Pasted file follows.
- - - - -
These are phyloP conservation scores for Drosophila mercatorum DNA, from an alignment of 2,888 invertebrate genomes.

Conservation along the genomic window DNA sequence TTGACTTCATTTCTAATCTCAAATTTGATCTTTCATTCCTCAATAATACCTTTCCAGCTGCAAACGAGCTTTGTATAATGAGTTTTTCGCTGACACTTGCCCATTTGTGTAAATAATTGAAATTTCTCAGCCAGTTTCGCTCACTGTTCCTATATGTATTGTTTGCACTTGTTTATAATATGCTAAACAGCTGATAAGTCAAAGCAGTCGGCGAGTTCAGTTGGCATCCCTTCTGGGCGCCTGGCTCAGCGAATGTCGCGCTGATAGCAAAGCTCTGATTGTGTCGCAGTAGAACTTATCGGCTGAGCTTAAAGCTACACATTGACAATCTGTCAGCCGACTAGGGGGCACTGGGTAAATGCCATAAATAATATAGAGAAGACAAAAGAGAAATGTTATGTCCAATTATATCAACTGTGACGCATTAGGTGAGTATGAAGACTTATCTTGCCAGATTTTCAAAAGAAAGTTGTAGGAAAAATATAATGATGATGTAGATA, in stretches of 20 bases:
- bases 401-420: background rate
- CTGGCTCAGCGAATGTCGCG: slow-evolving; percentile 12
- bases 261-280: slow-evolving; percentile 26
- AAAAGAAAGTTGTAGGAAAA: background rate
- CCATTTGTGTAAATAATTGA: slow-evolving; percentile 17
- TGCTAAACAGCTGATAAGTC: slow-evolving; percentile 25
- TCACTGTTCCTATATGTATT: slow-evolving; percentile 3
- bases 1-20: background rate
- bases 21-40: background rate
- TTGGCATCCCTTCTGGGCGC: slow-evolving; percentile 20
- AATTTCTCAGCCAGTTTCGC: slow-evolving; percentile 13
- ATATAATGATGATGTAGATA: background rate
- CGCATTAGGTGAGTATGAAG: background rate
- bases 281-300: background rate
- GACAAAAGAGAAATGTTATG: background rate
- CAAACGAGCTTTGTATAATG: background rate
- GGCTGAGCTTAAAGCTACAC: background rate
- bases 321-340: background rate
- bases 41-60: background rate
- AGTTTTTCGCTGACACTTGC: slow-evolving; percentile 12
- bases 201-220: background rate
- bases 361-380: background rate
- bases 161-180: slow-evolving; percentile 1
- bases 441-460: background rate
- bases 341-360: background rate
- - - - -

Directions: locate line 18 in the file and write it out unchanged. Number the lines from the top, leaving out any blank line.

- CAAACGAGCTTTGTATAATG: background rate